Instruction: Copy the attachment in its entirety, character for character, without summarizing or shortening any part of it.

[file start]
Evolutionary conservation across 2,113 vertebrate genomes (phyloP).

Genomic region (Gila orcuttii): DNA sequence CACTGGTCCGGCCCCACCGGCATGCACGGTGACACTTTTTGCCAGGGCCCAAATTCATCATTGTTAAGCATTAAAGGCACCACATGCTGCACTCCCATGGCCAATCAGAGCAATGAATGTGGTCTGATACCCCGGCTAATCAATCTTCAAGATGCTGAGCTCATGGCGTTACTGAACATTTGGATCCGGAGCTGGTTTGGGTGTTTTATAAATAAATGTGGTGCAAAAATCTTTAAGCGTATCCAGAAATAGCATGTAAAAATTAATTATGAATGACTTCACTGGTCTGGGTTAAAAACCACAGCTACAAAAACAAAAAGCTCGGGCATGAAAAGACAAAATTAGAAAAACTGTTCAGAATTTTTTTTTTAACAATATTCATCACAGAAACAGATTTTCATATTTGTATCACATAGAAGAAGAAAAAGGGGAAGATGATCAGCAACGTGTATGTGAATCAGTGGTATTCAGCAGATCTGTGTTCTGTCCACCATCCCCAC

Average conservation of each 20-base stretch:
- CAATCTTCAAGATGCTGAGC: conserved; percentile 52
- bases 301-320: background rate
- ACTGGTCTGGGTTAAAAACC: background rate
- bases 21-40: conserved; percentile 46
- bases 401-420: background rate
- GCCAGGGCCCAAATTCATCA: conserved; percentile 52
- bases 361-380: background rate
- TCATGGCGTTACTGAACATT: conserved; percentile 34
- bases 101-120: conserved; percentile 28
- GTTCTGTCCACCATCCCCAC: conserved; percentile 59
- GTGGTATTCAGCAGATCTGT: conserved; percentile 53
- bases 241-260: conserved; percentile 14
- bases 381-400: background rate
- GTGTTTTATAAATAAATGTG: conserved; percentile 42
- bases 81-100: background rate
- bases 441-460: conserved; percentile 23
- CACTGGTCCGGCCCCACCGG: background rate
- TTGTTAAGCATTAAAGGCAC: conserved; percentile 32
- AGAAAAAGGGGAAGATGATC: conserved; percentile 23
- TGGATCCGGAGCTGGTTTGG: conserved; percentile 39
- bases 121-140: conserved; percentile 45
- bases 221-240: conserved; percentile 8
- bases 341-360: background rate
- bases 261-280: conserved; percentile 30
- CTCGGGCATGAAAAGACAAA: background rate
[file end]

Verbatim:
Evolutionary conservation across 2,113 vertebrate genomes (phyloP).

Genomic region (Gila orcuttii): DNA sequence CACTGGTCCGGCCCCACCGGCATGCACGGTGACACTTTTTGCCAGGGCCCAAATTCATCATTGTTAAGCATTAAAGGCACCACATGCTGCACTCCCATGGCCAATCAGAGCAATGAATGTGGTCTGATACCCCGGCTAATCAATCTTCAAGATGCTGAGCTCATGGCGTTACTGAACATTTGGATCCGGAGCTGGTTTGGGTGTTTTATAAATAAATGTGGTGCAAAAATCTTTAAGCGTATCCAGAAATAGCATGTAAAAATTAATTATGAATGACTTCACTGGTCTGGGTTAAAAACCACAGCTACAAAAACAAAAAGCTCGGGCATGAAAAGACAAAATTAGAAAAACTGTTCAGAATTTTTTTTTTAACAATATTCATCACAGAAACAGATTTTCATATTTGTATCACATAGAAGAAGAAAAAGGGGAAGATGATCAGCAACGTGTATGTGAATCAGTGGTATTCAGCAGATCTGTGTTCTGTCCACCATCCCCAC

Average conservation of each 20-base stretch:
- CAATCTTCAAGATGCTGAGC: conserved; percentile 52
- bases 301-320: background rate
- ACTGGTCTGGGTTAAAAACC: background rate
- bases 21-40: conserved; percentile 46
- bases 401-420: background rate
- GCCAGGGCCCAAATTCATCA: conserved; percentile 52
- bases 361-380: background rate
- TCATGGCGTTACTGAACATT: conserved; percentile 34
- bases 101-120: conserved; percentile 28
- GTTCTGTCCACCATCCCCAC: conserved; percentile 59
- GTGGTATTCAGCAGATCTGT: conserved; percentile 53
- bases 241-260: conserved; percentile 14
- bases 381-400: background rate
- GTGTTTTATAAATAAATGTG: conserved; percentile 42
- bases 81-100: background rate
- bases 441-460: conserved; percentile 23
- CACTGGTCCGGCCCCACCGG: background rate
- TTGTTAAGCATTAAAGGCAC: conserved; percentile 32
- AGAAAAAGGGGAAGATGATC: conserved; percentile 23
- TGGATCCGGAGCTGGTTTGG: conserved; percentile 39
- bases 121-140: conserved; percentile 45
- bases 221-240: conserved; percentile 8
- bases 341-360: background rate
- bases 261-280: conserved; percentile 30
- CTCGGGCATGAAAAGACAAA: background rate